Business Maverick

CENSURE AND FINES

JSE imposes sanctions on two former directors linked to Iqbal Survé’s entities

JSE imposes sanctions on two former directors linked to Iqbal Survé’s entities
Businessman Iqbal Survé. (Photo: Gallo Images / Wessel Oosthuizen)

Censure and monetary fines have been imposed against the former CFO of Ayo Technology Solutions, Naahied Gamieldien, and the former director of African Equity Empowerment Investments, Abdul Malick Salie, for breaching JSE listing rules. The transgressions happened after Ayo was listed on the JSE on 21 December 2017.

Two former directors of businesses linked to Iqbal Survé’s Sekunjalo group of companies have landed in hot water with the JSE for engaging in various business practices that contravene the bourse’s listing rules — another example of governance problems at Survé’s entities.

The JSE has censured and fined the former CFO of Ayo Technology Solutions, Naahied Gamieldien, and the former director of African Equity Empowerment Investments (AEEI), Abdul Malick Salie, for business dealings dating as far back as 2017. They have each been slapped with a fine of R250,000 by the JSE.

AEEI is indirectly controlled by Survé through his family firm, Sekunjalo Investment Holdings, which owns 62% of AEEI at the last count. AEEI is the largest shareholder in Ayo, owning 49.3% of its shares, and Sekunjalo also owns a small direct stake in Ayo.

It is these cross and related holdings that have paved the way for the former director of Ayo and AEEI to be in trouble with the JSE. The sanctions imposed by the local bourse against Gamieldien and Salie relate to Ayo shortly after the technology investment firm listed on the JSE on 21 December 2017.

The listing of Ayo has since been stalked by several controversies.

First, several asset managers regarded Ayo as being overvalued on the JSE, with each of its shares set at R43 (allegedly determined by Ayo and non-negotiable). Since Ayo’s debut on the JSE in 2017, its shares have been in freefall, closing at R3.02 on Tuesday, 29 November.

Second, the Public Investment Corporation (PIC) invested R4.3-billion into Ayo when other asset managers refused to do so. The PIC acquired a 29% stake, valuing the company at R14.8-billion. Ayo’s former chief investment officer, Siphiwe Nodwele, testified at a commission of inquiry into the PIC’s governance affairs that even a R1-billion valuation on Ayo “would have been extreme”.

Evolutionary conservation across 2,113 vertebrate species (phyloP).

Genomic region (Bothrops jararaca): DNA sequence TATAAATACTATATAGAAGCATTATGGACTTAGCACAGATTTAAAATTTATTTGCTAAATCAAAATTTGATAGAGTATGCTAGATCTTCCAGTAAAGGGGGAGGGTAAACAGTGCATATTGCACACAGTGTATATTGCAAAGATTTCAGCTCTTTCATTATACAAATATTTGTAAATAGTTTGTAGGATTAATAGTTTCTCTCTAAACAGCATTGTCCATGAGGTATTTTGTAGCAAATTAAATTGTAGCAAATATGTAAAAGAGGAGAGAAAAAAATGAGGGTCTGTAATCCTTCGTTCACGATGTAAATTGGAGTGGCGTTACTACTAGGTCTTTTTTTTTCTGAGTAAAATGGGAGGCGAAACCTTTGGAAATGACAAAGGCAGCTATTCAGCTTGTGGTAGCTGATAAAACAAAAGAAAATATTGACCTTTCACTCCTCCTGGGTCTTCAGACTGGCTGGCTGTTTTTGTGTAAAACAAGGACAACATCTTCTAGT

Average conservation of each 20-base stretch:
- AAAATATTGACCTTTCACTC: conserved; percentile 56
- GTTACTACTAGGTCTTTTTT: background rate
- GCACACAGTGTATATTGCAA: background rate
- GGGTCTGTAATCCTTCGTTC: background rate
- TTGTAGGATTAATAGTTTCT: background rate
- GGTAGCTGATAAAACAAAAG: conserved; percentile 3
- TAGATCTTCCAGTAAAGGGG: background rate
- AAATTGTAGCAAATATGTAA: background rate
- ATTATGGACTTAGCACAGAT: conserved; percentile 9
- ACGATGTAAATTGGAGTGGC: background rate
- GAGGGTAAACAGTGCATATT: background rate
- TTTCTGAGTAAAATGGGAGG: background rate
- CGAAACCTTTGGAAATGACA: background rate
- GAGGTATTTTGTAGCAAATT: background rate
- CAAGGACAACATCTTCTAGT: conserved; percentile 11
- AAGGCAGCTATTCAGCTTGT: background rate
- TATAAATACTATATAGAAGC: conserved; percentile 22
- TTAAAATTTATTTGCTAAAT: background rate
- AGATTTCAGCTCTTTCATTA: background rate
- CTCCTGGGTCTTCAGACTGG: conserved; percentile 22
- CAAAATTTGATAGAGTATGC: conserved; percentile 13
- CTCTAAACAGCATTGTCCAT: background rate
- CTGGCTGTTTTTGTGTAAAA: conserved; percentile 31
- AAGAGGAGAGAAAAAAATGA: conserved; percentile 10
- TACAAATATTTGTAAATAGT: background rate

Today, Ayo is worth R1-billion on the JSE, meaning that the PIC got burnt as its investment into the company has soured.

Events that led to the JSE censure and fines

On 22 December 2017, the day after Ayo was listed on the JSE, it entered into three agreements with 3 Laws Capital, an investment management firm that would manage Ayo’s investments. For managing Ayo’s investments, 3 Laws Capital would be paid management fees by Ayo. Survé, through Sekunjalo Investment Holdings, is also invested in 3 Laws Capital, with an 85% shareholding in the firm.

This meant that 3 Laws Capital was related to Ayo (as was AEEI) in terms of the JSE’s listing requirements, which would have required it to disclose any business dealings between them to shareholders via the JSE’s news service (called Sens).

Ayo would also be required to provide the JSE with written confirmation from an independent professional expert, making the bourse aware of the relatedness among the companies, and confirm that any business dealings would be conducted fairly.

But in a series of business dealings with 3 Laws Capital from 22 December 2017 to 22 February 2019, Ayo didn’t inform the JSE or its shareholders. In these dealings, funds worth R870-million moved back and forth from the bank accounts of 3 Laws Capital and Ayo in several instances, which include:

  • The first amount of R70-million was paid to 3 Laws Capital on 22 December 2017 and returned to Ayo on 22 February 2019.
  • The second included a R400-million payment to 3 Laws Capital on 5 March 2018, which was returned to Ayo on 20 August 2018 (or the same year).